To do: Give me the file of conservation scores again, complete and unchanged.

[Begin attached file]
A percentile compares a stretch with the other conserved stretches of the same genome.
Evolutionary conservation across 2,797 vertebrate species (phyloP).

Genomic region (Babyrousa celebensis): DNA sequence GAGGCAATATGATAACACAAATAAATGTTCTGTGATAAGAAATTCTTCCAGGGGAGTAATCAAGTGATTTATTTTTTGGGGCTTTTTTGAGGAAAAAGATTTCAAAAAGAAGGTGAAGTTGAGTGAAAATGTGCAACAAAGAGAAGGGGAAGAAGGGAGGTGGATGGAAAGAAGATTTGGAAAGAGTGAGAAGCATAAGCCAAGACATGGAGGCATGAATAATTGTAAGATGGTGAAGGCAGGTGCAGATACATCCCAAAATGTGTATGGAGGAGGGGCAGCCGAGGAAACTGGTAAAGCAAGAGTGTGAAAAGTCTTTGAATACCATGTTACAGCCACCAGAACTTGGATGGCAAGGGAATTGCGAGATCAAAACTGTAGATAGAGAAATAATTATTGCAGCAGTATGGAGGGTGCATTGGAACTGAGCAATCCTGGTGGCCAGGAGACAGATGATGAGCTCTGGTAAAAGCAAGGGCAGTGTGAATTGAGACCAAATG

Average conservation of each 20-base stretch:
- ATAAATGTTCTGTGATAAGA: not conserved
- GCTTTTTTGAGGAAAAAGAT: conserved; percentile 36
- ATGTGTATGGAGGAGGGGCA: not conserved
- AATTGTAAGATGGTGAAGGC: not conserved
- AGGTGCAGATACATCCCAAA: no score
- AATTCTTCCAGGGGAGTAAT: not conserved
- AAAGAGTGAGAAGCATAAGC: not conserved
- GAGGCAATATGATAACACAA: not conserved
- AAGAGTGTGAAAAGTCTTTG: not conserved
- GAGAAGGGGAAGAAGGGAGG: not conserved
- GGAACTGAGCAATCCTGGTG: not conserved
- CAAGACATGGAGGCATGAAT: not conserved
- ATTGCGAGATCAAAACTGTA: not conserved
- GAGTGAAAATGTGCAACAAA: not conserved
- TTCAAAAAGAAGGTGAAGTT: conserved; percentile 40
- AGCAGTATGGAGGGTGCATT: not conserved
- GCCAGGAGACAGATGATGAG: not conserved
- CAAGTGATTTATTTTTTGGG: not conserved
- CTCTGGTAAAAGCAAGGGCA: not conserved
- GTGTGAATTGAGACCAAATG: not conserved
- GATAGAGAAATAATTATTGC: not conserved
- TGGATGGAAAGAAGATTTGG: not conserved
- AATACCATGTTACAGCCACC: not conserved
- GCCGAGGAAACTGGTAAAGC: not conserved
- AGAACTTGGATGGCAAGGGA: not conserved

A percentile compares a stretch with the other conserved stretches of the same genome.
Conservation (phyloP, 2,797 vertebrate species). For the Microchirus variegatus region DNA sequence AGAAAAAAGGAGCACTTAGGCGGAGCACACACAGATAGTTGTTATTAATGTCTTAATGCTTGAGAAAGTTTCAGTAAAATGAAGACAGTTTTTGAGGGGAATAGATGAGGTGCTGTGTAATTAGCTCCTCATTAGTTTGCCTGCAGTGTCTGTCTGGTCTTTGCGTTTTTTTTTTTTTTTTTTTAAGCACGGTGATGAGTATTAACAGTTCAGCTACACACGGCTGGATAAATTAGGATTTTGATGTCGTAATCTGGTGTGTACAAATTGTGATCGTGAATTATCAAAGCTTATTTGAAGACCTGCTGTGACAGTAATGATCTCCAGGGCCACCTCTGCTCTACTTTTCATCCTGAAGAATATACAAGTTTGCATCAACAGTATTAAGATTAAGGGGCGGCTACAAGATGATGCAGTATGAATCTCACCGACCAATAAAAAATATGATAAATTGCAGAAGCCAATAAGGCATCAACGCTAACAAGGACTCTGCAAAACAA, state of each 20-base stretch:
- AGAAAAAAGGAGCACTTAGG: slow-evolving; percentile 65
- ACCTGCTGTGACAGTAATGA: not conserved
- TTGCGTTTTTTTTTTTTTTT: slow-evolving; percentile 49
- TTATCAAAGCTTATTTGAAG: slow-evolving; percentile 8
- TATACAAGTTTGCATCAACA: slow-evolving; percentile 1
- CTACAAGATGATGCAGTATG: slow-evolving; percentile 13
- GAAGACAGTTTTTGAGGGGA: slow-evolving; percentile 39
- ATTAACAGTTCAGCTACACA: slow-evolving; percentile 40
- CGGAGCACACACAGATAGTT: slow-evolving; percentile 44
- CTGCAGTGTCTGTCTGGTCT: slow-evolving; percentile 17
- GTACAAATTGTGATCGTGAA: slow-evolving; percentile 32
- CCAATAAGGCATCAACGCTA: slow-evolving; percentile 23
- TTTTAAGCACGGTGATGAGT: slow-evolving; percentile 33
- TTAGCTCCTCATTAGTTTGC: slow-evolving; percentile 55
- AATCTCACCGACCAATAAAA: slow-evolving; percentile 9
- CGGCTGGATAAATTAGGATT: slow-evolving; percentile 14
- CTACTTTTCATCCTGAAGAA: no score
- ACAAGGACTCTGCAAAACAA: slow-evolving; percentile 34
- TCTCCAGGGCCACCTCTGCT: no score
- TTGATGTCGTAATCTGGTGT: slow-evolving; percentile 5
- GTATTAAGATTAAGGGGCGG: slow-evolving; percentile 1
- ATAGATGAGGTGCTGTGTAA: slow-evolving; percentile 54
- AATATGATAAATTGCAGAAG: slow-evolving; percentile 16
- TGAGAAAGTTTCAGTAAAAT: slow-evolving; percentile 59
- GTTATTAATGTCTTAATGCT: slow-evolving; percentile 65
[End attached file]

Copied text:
A percentile compares a stretch with the other conserved stretches of the same genome.
Evolutionary conservation across 2,797 vertebrate species (phyloP).

Genomic region (Babyrousa celebensis): DNA sequence GAGGCAATATGATAACACAAATAAATGTTCTGTGATAAGAAATTCTTCCAGGGGAGTAATCAAGTGATTTATTTTTTGGGGCTTTTTTGAGGAAAAAGATTTCAAAAAGAAGGTGAAGTTGAGTGAAAATGTGCAACAAAGAGAAGGGGAAGAAGGGAGGTGGATGGAAAGAAGATTTGGAAAGAGTGAGAAGCATAAGCCAAGACATGGAGGCATGAATAATTGTAAGATGGTGAAGGCAGGTGCAGATACATCCCAAAATGTGTATGGAGGAGGGGCAGCCGAGGAAACTGGTAAAGCAAGAGTGTGAAAAGTCTTTGAATACCATGTTACAGCCACCAGAACTTGGATGGCAAGGGAATTGCGAGATCAAAACTGTAGATAGAGAAATAATTATTGCAGCAGTATGGAGGGTGCATTGGAACTGAGCAATCCTGGTGGCCAGGAGACAGATGATGAGCTCTGGTAAAAGCAAGGGCAGTGTGAATTGAGACCAAATG

Average conservation of each 20-base stretch:
- ATAAATGTTCTGTGATAAGA: not conserved
- GCTTTTTTGAGGAAAAAGAT: conserved; percentile 36
- ATGTGTATGGAGGAGGGGCA: not conserved
- AATTGTAAGATGGTGAAGGC: not conserved
- AGGTGCAGATACATCCCAAA: no score
- AATTCTTCCAGGGGAGTAAT: not conserved
- AAAGAGTGAGAAGCATAAGC: not conserved
- GAGGCAATATGATAACACAA: not conserved
- AAGAGTGTGAAAAGTCTTTG: not conserved
- GAGAAGGGGAAGAAGGGAGG: not conserved
- GGAACTGAGCAATCCTGGTG: not conserved
- CAAGACATGGAGGCATGAAT: not conserved
- ATTGCGAGATCAAAACTGTA: not conserved
- GAGTGAAAATGTGCAACAAA: not conserved
- TTCAAAAAGAAGGTGAAGTT: conserved; percentile 40
- AGCAGTATGGAGGGTGCATT: not conserved
- GCCAGGAGACAGATGATGAG: not conserved
- CAAGTGATTTATTTTTTGGG: not conserved
- CTCTGGTAAAAGCAAGGGCA: not conserved
- GTGTGAATTGAGACCAAATG: not conserved
- GATAGAGAAATAATTATTGC: not conserved
- TGGATGGAAAGAAGATTTGG: not conserved
- AATACCATGTTACAGCCACC: not conserved
- GCCGAGGAAACTGGTAAAGC: not conserved
- AGAACTTGGATGGCAAGGGA: not conserved

A percentile compares a stretch with the other conserved stretches of the same genome.
Conservation (phyloP, 2,797 vertebrate species). For the Microchirus variegatus region DNA sequence AGAAAAAAGGAGCACTTAGGCGGAGCACACACAGATAGTTGTTATTAATGTCTTAATGCTTGAGAAAGTTTCAGTAAAATGAAGACAGTTTTTGAGGGGAATAGATGAGGTGCTGTGTAATTAGCTCCTCATTAGTTTGCCTGCAGTGTCTGTCTGGTCTTTGCGTTTTTTTTTTTTTTTTTTTAAGCACGGTGATGAGTATTAACAGTTCAGCTACACACGGCTGGATAAATTAGGATTTTGATGTCGTAATCTGGTGTGTACAAATTGTGATCGTGAATTATCAAAGCTTATTTGAAGACCTGCTGTGACAGTAATGATCTCCAGGGCCACCTCTGCTCTACTTTTCATCCTGAAGAATATACAAGTTTGCATCAACAGTATTAAGATTAAGGGGCGGCTACAAGATGATGCAGTATGAATCTCACCGACCAATAAAAAATATGATAAATTGCAGAAGCCAATAAGGCATCAACGCTAACAAGGACTCTGCAAAACAA, state of each 20-base stretch:
- AGAAAAAAGGAGCACTTAGG: slow-evolving; percentile 65
- ACCTGCTGTGACAGTAATGA: not conserved
- TTGCGTTTTTTTTTTTTTTT: slow-evolving; percentile 49
- TTATCAAAGCTTATTTGAAG: slow-evolving; percentile 8
- TATACAAGTTTGCATCAACA: slow-evolving; percentile 1
- CTACAAGATGATGCAGTATG: slow-evolving; percentile 13
- GAAGACAGTTTTTGAGGGGA: slow-evolving; percentile 39
- ATTAACAGTTCAGCTACACA: slow-evolving; percentile 40
- CGGAGCACACACAGATAGTT: slow-evolving; percentile 44
- CTGCAGTGTCTGTCTGGTCT: slow-evolving; percentile 17
- GTACAAATTGTGATCGTGAA: slow-evolving; percentile 32
- CCAATAAGGCATCAACGCTA: slow-evolving; percentile 23
- TTTTAAGCACGGTGATGAGT: slow-evolving; percentile 33
- TTAGCTCCTCATTAGTTTGC: slow-evolving; percentile 55
- AATCTCACCGACCAATAAAA: slow-evolving; percentile 9
- CGGCTGGATAAATTAGGATT: slow-evolving; percentile 14
- CTACTTTTCATCCTGAAGAA: no score
- ACAAGGACTCTGCAAAACAA: slow-evolving; percentile 34
- TCTCCAGGGCCACCTCTGCT: no score
- TTGATGTCGTAATCTGGTGT: slow-evolving; percentile 5
- GTATTAAGATTAAGGGGCGG: slow-evolving; percentile 1
- ATAGATGAGGTGCTGTGTAA: slow-evolving; percentile 54
- AATATGATAAATTGCAGAAG: slow-evolving; percentile 16
- TGAGAAAGTTTCAGTAAAAT: slow-evolving; percentile 59
- GTTATTAATGTCTTAATGCT: slow-evolving; percentile 65